21 May 2001 Improved low-power semiconductor diode lasers for light activation of pharmaceutical agents
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Proceedings Volume 4244, Lasers in Surgery: Advanced Characterization, Therapeutics, and Systems XI; (2001) https://doi.org/10.1117/12.427839
Event: BiOS 2001 The International Symposium on Biomedical Optics, 2001, San Jose, CA, United States
Abstract
In photodynamic therapy, a photosensitizing dye is injected into the patient and the die accumulates in tumor tissue. The cancer cells are then destroyed by absorbing light of a specific wavelength, usually around 630 nm. One of the strong advantages of this therapy is that it destroys only malignant cells and causes less morbidity than standard treatments like surgery and radiotherapy. There are several other techniques that also utilize light activation of pharmaceutical agents in treatment of cancers such as breast cancer. One method of supplying this light activation is through the use of diode lasers, which are constantly finding new application in all fields of medicine. However these lasers tend to be limited by their high cost per watt and multiple wavelength output. Cryogenically cooling such lasers provides higher power output and therefore longer device lifetime. We report quantification of these results from laser power meter and photospectrometer data.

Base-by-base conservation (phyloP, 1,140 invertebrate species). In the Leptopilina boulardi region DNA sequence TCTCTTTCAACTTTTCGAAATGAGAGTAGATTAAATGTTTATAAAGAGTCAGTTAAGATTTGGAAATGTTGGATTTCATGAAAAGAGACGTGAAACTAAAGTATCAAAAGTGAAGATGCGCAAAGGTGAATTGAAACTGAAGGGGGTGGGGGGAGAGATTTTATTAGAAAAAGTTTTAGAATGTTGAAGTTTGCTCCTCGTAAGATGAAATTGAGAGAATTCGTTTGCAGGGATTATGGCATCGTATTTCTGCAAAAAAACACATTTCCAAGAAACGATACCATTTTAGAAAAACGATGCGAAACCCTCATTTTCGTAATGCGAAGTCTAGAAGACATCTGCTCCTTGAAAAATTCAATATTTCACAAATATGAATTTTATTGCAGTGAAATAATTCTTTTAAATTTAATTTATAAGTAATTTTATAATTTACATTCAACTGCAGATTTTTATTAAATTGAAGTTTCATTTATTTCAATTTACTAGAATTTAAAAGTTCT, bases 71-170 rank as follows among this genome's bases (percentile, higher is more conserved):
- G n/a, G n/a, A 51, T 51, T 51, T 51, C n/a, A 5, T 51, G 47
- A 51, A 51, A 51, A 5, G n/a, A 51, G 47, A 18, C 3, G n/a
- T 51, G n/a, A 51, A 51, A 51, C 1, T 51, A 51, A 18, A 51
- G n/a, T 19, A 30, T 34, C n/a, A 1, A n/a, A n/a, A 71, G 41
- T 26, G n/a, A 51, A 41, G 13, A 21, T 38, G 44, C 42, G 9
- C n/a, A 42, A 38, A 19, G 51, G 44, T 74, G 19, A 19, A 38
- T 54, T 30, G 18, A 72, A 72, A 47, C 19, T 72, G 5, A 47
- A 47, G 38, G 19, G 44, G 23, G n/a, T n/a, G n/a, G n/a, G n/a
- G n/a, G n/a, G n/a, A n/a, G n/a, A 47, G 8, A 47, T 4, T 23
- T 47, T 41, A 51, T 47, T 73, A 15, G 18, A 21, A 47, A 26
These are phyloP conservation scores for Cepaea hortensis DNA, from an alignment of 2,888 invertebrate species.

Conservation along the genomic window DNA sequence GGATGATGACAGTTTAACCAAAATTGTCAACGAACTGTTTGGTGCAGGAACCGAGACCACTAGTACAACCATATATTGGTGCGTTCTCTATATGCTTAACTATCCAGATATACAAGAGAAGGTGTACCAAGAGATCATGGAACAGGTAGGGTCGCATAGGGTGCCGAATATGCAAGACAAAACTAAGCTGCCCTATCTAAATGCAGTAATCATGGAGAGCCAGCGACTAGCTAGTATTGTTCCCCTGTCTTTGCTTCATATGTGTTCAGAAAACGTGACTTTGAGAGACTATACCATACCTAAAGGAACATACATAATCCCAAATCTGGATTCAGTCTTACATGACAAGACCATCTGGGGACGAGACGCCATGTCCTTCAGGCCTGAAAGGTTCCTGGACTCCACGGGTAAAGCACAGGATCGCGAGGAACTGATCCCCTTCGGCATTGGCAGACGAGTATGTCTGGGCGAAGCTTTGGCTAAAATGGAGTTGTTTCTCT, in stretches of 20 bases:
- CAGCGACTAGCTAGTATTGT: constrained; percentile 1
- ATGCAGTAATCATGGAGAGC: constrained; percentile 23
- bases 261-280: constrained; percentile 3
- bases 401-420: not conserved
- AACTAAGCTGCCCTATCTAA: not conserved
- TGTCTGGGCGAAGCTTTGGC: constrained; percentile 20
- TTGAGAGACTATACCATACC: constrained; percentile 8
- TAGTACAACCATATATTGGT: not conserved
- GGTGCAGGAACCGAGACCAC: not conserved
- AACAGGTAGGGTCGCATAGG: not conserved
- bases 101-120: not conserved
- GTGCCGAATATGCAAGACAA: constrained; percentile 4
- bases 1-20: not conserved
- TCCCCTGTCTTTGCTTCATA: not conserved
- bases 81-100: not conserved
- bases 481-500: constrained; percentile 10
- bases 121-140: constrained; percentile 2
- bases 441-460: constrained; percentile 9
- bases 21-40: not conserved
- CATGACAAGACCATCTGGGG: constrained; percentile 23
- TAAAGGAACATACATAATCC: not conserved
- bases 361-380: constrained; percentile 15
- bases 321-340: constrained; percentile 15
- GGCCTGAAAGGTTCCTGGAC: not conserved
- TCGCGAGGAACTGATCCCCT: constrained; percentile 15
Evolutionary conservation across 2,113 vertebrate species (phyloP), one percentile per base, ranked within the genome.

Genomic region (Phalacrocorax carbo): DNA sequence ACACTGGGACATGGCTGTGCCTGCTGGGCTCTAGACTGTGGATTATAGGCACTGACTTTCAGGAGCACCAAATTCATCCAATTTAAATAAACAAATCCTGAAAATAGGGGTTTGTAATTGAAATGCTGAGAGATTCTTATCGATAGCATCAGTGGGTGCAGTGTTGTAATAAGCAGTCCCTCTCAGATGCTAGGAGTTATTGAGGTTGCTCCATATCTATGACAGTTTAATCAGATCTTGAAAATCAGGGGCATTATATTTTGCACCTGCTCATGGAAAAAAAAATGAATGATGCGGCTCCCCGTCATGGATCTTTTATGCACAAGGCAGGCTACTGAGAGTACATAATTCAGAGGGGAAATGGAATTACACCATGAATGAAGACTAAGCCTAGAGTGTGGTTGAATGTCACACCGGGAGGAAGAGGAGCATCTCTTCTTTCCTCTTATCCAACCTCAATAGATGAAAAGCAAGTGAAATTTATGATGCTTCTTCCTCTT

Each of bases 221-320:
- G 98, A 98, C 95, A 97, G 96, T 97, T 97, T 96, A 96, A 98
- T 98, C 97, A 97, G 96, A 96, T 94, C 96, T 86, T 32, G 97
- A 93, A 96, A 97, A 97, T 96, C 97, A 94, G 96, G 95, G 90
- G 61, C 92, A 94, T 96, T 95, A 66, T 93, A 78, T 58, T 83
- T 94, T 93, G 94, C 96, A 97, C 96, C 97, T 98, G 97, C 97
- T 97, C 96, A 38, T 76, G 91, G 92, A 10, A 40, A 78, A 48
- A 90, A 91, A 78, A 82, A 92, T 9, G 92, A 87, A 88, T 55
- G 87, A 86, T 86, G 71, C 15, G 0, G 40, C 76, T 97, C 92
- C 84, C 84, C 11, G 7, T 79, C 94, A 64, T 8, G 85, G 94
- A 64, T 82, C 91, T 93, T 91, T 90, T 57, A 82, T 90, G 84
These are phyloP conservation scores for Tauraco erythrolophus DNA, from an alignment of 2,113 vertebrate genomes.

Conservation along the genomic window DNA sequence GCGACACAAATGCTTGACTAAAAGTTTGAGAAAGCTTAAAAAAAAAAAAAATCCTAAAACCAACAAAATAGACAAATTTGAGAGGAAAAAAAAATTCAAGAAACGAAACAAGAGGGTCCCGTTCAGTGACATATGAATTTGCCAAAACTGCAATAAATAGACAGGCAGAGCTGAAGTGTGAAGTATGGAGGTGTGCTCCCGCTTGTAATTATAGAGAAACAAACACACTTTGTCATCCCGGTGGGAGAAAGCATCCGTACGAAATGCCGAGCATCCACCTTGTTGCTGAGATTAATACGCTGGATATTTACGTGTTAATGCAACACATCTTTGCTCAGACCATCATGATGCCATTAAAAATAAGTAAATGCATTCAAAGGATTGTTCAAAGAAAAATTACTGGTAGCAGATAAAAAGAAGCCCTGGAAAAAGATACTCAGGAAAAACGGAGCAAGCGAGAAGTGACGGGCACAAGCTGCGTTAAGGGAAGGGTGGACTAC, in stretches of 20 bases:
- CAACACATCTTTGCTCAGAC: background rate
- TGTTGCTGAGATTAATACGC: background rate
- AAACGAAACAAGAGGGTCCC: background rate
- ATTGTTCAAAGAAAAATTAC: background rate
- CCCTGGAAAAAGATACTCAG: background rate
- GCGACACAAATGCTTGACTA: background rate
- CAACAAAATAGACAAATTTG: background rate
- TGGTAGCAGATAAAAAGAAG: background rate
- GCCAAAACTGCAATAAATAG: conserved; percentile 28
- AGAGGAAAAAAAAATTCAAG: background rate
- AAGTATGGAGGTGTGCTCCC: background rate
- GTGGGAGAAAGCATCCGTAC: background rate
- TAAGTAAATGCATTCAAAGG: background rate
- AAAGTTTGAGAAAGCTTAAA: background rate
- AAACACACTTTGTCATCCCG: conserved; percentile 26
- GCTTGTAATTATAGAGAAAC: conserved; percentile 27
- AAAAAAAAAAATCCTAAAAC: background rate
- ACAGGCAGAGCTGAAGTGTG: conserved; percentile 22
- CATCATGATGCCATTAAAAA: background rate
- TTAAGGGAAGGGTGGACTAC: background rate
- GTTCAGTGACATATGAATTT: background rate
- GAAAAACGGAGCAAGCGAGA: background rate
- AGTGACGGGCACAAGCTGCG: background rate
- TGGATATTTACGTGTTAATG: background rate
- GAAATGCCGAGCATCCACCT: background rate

© (2001) COPYRIGHT Society of Photo-Optical Instrumentation Engineers (SPIE). Downloading of the abstract is permitted for personal use only.
Susanne M. Lee, Eduard K. Mueller, Brian C. Van de Workeen, Otward M. Mueller, "Improved low-power semiconductor diode lasers for light activation of pharmaceutical agents", Proc. SPIE 4244, Lasers in Surgery: Advanced Characterization, Therapeutics, and Systems XI, (21 May 2001); doi: 10.1117/12.427839; https://doi.org/10.1117/12.427839
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